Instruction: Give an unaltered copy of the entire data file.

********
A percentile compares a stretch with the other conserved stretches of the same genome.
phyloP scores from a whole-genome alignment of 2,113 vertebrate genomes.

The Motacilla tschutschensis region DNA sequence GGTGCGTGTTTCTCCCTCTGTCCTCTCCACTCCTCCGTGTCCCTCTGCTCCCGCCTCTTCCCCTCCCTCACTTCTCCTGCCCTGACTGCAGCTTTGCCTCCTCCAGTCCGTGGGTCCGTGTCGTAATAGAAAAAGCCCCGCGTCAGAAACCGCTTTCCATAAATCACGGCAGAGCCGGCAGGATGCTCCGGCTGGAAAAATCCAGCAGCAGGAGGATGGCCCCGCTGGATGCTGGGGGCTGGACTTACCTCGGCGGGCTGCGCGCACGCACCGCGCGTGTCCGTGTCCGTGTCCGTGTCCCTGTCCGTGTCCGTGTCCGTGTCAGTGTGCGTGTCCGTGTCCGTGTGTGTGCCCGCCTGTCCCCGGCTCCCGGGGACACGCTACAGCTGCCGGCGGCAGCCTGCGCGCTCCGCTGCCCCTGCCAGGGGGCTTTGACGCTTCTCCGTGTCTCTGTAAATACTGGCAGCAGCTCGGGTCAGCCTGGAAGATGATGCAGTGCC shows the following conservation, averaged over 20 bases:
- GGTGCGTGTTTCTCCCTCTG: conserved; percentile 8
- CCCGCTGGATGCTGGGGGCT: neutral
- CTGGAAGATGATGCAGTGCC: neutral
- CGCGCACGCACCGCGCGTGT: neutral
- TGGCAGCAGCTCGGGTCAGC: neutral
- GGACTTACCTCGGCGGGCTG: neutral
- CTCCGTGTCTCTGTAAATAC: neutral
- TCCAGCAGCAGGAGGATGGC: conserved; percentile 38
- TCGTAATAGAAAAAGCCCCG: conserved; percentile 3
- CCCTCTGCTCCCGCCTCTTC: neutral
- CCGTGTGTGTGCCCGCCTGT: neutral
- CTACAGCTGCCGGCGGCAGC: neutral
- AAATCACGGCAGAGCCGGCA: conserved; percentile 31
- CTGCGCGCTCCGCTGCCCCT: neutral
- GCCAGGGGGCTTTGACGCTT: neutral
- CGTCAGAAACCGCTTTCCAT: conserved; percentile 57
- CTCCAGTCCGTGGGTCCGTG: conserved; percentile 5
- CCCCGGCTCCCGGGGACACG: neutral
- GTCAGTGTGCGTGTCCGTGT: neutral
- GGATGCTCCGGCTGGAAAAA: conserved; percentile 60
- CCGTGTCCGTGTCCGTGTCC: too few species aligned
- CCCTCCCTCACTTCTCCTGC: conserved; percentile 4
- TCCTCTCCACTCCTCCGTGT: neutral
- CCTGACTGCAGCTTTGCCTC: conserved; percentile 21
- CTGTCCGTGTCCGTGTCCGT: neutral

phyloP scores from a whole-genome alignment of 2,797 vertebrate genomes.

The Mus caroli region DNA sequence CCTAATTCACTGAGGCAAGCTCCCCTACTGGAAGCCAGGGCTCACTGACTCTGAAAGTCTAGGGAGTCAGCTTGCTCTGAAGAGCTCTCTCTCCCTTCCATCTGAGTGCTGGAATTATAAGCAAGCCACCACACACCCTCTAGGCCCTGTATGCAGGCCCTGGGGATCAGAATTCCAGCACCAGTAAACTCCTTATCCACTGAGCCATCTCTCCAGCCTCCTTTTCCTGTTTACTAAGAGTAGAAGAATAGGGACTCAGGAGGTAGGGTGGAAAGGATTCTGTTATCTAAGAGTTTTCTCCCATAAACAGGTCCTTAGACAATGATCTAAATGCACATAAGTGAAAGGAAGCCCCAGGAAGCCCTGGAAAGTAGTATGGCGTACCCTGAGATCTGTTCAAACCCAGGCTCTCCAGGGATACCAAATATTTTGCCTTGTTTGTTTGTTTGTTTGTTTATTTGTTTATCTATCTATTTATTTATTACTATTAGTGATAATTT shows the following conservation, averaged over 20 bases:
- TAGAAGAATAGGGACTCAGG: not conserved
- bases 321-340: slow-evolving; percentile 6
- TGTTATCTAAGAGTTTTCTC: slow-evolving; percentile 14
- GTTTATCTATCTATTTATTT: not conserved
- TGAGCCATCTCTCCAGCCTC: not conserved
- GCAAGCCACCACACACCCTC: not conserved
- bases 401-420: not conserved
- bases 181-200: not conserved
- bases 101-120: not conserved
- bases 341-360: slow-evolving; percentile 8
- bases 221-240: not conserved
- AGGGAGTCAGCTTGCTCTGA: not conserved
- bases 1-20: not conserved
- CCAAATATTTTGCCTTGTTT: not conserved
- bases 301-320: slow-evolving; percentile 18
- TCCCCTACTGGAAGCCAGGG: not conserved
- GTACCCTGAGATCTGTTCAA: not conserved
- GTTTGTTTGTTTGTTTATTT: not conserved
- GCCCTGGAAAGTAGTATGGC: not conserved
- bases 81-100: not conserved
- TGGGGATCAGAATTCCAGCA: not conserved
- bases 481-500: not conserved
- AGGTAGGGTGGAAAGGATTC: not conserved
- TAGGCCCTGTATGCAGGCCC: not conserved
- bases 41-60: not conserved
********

A percentile compares a stretch with the other conserved stretches of the same genome.
phyloP scores from a whole-genome alignment of 2,113 vertebrate genomes.

The Motacilla tschutschensis region DNA sequence GGTGCGTGTTTCTCCCTCTGTCCTCTCCACTCCTCCGTGTCCCTCTGCTCCCGCCTCTTCCCCTCCCTCACTTCTCCTGCCCTGACTGCAGCTTTGCCTCCTCCAGTCCGTGGGTCCGTGTCGTAATAGAAAAAGCCCCGCGTCAGAAACCGCTTTCCATAAATCACGGCAGAGCCGGCAGGATGCTCCGGCTGGAAAAATCCAGCAGCAGGAGGATGGCCCCGCTGGATGCTGGGGGCTGGACTTACCTCGGCGGGCTGCGCGCACGCACCGCGCGTGTCCGTGTCCGTGTCCGTGTCCCTGTCCGTGTCCGTGTCCGTGTCAGTGTGCGTGTCCGTGTCCGTGTGTGTGCCCGCCTGTCCCCGGCTCCCGGGGACACGCTACAGCTGCCGGCGGCAGCCTGCGCGCTCCGCTGCCCCTGCCAGGGGGCTTTGACGCTTCTCCGTGTCTCTGTAAATACTGGCAGCAGCTCGGGTCAGCCTGGAAGATGATGCAGTGCC shows the following conservation, averaged over 20 bases:
- GGTGCGTGTTTCTCCCTCTG: conserved; percentile 8
- CCCGCTGGATGCTGGGGGCT: neutral
- CTGGAAGATGATGCAGTGCC: neutral
- CGCGCACGCACCGCGCGTGT: neutral
- TGGCAGCAGCTCGGGTCAGC: neutral
- GGACTTACCTCGGCGGGCTG: neutral
- CTCCGTGTCTCTGTAAATAC: neutral
- TCCAGCAGCAGGAGGATGGC: conserved; percentile 38
- TCGTAATAGAAAAAGCCCCG: conserved; percentile 3
- CCCTCTGCTCCCGCCTCTTC: neutral
- CCGTGTGTGTGCCCGCCTGT: neutral
- CTACAGCTGCCGGCGGCAGC: neutral
- AAATCACGGCAGAGCCGGCA: conserved; percentile 31
- CTGCGCGCTCCGCTGCCCCT: neutral
- GCCAGGGGGCTTTGACGCTT: neutral
- CGTCAGAAACCGCTTTCCAT: conserved; percentile 57
- CTCCAGTCCGTGGGTCCGTG: conserved; percentile 5
- CCCCGGCTCCCGGGGACACG: neutral
- GTCAGTGTGCGTGTCCGTGT: neutral
- GGATGCTCCGGCTGGAAAAA: conserved; percentile 60
- CCGTGTCCGTGTCCGTGTCC: too few species aligned
- CCCTCCCTCACTTCTCCTGC: conserved; percentile 4
- TCCTCTCCACTCCTCCGTGT: neutral
- CCTGACTGCAGCTTTGCCTC: conserved; percentile 21
- CTGTCCGTGTCCGTGTCCGT: neutral

phyloP scores from a whole-genome alignment of 2,797 vertebrate genomes.

The Mus caroli region DNA sequence CCTAATTCACTGAGGCAAGCTCCCCTACTGGAAGCCAGGGCTCACTGACTCTGAAAGTCTAGGGAGTCAGCTTGCTCTGAAGAGCTCTCTCTCCCTTCCATCTGAGTGCTGGAATTATAAGCAAGCCACCACACACCCTCTAGGCCCTGTATGCAGGCCCTGGGGATCAGAATTCCAGCACCAGTAAACTCCTTATCCACTGAGCCATCTCTCCAGCCTCCTTTTCCTGTTTACTAAGAGTAGAAGAATAGGGACTCAGGAGGTAGGGTGGAAAGGATTCTGTTATCTAAGAGTTTTCTCCCATAAACAGGTCCTTAGACAATGATCTAAATGCACATAAGTGAAAGGAAGCCCCAGGAAGCCCTGGAAAGTAGTATGGCGTACCCTGAGATCTGTTCAAACCCAGGCTCTCCAGGGATACCAAATATTTTGCCTTGTTTGTTTGTTTGTTTGTTTATTTGTTTATCTATCTATTTATTTATTACTATTAGTGATAATTT shows the following conservation, averaged over 20 bases:
- TAGAAGAATAGGGACTCAGG: not conserved
- bases 321-340: slow-evolving; percentile 6
- TGTTATCTAAGAGTTTTCTC: slow-evolving; percentile 14
- GTTTATCTATCTATTTATTT: not conserved
- TGAGCCATCTCTCCAGCCTC: not conserved
- GCAAGCCACCACACACCCTC: not conserved
- bases 401-420: not conserved
- bases 181-200: not conserved
- bases 101-120: not conserved
- bases 341-360: slow-evolving; percentile 8
- bases 221-240: not conserved
- AGGGAGTCAGCTTGCTCTGA: not conserved
- bases 1-20: not conserved
- CCAAATATTTTGCCTTGTTT: not conserved
- bases 301-320: slow-evolving; percentile 18
- TCCCCTACTGGAAGCCAGGG: not conserved
- GTACCCTGAGATCTGTTCAA: not conserved
- GTTTGTTTGTTTGTTTATTT: not conserved
- GCCCTGGAAAGTAGTATGGC: not conserved
- bases 81-100: not conserved
- TGGGGATCAGAATTCCAGCA: not conserved
- bases 481-500: not conserved
- AGGTAGGGTGGAAAGGATTC: not conserved
- TAGGCCCTGTATGCAGGCCC: not conserved
- bases 41-60: not conserved